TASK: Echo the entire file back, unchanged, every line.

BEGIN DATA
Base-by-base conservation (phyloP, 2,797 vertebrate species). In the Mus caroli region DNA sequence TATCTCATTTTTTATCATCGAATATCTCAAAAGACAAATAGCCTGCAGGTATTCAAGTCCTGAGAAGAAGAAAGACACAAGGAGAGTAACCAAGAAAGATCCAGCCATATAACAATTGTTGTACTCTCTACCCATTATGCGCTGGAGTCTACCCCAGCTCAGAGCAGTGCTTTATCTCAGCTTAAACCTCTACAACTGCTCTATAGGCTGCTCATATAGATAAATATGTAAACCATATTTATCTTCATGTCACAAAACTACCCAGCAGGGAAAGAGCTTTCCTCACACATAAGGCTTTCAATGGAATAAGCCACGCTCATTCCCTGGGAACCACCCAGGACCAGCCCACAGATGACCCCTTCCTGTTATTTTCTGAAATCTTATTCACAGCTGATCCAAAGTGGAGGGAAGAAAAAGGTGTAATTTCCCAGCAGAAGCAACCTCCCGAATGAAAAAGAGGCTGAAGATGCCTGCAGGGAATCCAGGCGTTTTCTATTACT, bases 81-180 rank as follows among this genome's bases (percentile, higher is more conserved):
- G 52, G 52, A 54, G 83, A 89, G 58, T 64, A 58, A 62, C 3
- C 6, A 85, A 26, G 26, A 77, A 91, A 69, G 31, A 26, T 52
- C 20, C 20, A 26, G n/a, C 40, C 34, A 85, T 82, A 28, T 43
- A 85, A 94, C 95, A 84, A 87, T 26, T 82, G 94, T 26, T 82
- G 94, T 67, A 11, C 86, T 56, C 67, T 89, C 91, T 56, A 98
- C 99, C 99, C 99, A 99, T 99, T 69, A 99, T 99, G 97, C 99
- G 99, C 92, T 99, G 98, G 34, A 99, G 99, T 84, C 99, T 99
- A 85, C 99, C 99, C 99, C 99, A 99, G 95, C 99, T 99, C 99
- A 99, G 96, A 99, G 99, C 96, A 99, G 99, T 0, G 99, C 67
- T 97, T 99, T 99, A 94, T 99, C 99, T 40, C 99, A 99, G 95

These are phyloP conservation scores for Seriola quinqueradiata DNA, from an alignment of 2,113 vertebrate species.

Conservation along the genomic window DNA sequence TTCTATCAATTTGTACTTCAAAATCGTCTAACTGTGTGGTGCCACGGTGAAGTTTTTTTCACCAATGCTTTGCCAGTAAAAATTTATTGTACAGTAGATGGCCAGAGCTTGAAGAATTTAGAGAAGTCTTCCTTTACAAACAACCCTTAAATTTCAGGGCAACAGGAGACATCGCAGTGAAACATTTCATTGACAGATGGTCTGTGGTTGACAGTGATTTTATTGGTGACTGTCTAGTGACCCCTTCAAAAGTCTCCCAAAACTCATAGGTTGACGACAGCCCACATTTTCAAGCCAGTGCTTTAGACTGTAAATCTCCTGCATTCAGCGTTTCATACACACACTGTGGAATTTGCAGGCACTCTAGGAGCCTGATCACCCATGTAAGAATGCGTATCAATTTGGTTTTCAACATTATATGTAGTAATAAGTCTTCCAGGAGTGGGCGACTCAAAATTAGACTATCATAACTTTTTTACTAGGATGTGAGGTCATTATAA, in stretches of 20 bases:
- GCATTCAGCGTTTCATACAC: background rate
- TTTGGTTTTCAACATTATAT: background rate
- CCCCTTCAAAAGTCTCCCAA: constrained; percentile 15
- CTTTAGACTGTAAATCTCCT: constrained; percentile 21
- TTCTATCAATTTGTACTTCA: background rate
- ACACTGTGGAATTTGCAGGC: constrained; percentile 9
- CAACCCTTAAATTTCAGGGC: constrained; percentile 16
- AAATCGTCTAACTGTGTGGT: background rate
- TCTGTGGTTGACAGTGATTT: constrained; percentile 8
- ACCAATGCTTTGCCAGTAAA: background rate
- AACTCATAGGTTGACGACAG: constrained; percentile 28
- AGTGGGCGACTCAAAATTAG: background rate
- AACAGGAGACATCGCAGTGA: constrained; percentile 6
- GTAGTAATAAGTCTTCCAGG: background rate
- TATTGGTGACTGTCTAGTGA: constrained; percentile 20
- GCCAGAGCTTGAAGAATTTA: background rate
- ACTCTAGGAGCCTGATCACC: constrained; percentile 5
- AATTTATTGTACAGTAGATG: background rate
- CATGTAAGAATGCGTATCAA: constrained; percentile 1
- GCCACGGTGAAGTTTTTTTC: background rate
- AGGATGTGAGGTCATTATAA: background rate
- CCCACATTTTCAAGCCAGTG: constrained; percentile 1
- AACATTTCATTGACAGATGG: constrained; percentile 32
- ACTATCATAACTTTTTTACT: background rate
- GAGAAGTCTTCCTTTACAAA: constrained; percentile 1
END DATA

Base-by-base conservation (phyloP, 2,797 vertebrate species). In the Mus caroli region DNA sequence TATCTCATTTTTTATCATCGAATATCTCAAAAGACAAATAGCCTGCAGGTATTCAAGTCCTGAGAAGAAGAAAGACACAAGGAGAGTAACCAAGAAAGATCCAGCCATATAACAATTGTTGTACTCTCTACCCATTATGCGCTGGAGTCTACCCCAGCTCAGAGCAGTGCTTTATCTCAGCTTAAACCTCTACAACTGCTCTATAGGCTGCTCATATAGATAAATATGTAAACCATATTTATCTTCATGTCACAAAACTACCCAGCAGGGAAAGAGCTTTCCTCACACATAAGGCTTTCAATGGAATAAGCCACGCTCATTCCCTGGGAACCACCCAGGACCAGCCCACAGATGACCCCTTCCTGTTATTTTCTGAAATCTTATTCACAGCTGATCCAAAGTGGAGGGAAGAAAAAGGTGTAATTTCCCAGCAGAAGCAACCTCCCGAATGAAAAAGAGGCTGAAGATGCCTGCAGGGAATCCAGGCGTTTTCTATTACT, bases 81-180 rank as follows among this genome's bases (percentile, higher is more conserved):
- G 52, G 52, A 54, G 83, A 89, G 58, T 64, A 58, A 62, C 3
- C 6, A 85, A 26, G 26, A 77, A 91, A 69, G 31, A 26, T 52
- C 20, C 20, A 26, G n/a, C 40, C 34, A 85, T 82, A 28, T 43
- A 85, A 94, C 95, A 84, A 87, T 26, T 82, G 94, T 26, T 82
- G 94, T 67, A 11, C 86, T 56, C 67, T 89, C 91, T 56, A 98
- C 99, C 99, C 99, A 99, T 99, T 69, A 99, T 99, G 97, C 99
- G 99, C 92, T 99, G 98, G 34, A 99, G 99, T 84, C 99, T 99
- A 85, C 99, C 99, C 99, C 99, A 99, G 95, C 99, T 99, C 99
- A 99, G 96, A 99, G 99, C 96, A 99, G 99, T 0, G 99, C 67
- T 97, T 99, T 99, A 94, T 99, C 99, T 40, C 99, A 99, G 95

These are phyloP conservation scores for Seriola quinqueradiata DNA, from an alignment of 2,113 vertebrate species.

Conservation along the genomic window DNA sequence TTCTATCAATTTGTACTTCAAAATCGTCTAACTGTGTGGTGCCACGGTGAAGTTTTTTTCACCAATGCTTTGCCAGTAAAAATTTATTGTACAGTAGATGGCCAGAGCTTGAAGAATTTAGAGAAGTCTTCCTTTACAAACAACCCTTAAATTTCAGGGCAACAGGAGACATCGCAGTGAAACATTTCATTGACAGATGGTCTGTGGTTGACAGTGATTTTATTGGTGACTGTCTAGTGACCCCTTCAAAAGTCTCCCAAAACTCATAGGTTGACGACAGCCCACATTTTCAAGCCAGTGCTTTAGACTGTAAATCTCCTGCATTCAGCGTTTCATACACACACTGTGGAATTTGCAGGCACTCTAGGAGCCTGATCACCCATGTAAGAATGCGTATCAATTTGGTTTTCAACATTATATGTAGTAATAAGTCTTCCAGGAGTGGGCGACTCAAAATTAGACTATCATAACTTTTTTACTAGGATGTGAGGTCATTATAA, in stretches of 20 bases:
- GCATTCAGCGTTTCATACAC: background rate
- TTTGGTTTTCAACATTATAT: background rate
- CCCCTTCAAAAGTCTCCCAA: constrained; percentile 15
- CTTTAGACTGTAAATCTCCT: constrained; percentile 21
- TTCTATCAATTTGTACTTCA: background rate
- ACACTGTGGAATTTGCAGGC: constrained; percentile 9
- CAACCCTTAAATTTCAGGGC: constrained; percentile 16
- AAATCGTCTAACTGTGTGGT: background rate
- TCTGTGGTTGACAGTGATTT: constrained; percentile 8
- ACCAATGCTTTGCCAGTAAA: background rate
- AACTCATAGGTTGACGACAG: constrained; percentile 28
- AGTGGGCGACTCAAAATTAG: background rate
- AACAGGAGACATCGCAGTGA: constrained; percentile 6
- GTAGTAATAAGTCTTCCAGG: background rate
- TATTGGTGACTGTCTAGTGA: constrained; percentile 20
- GCCAGAGCTTGAAGAATTTA: background rate
- ACTCTAGGAGCCTGATCACC: constrained; percentile 5
- AATTTATTGTACAGTAGATG: background rate
- CATGTAAGAATGCGTATCAA: constrained; percentile 1
- GCCACGGTGAAGTTTTTTTC: background rate
- AGGATGTGAGGTCATTATAA: background rate
- CCCACATTTTCAAGCCAGTG: constrained; percentile 1
- AACATTTCATTGACAGATGG: constrained; percentile 32
- ACTATCATAACTTTTTTACT: background rate
- GAGAAGTCTTCCTTTACAAA: constrained; percentile 1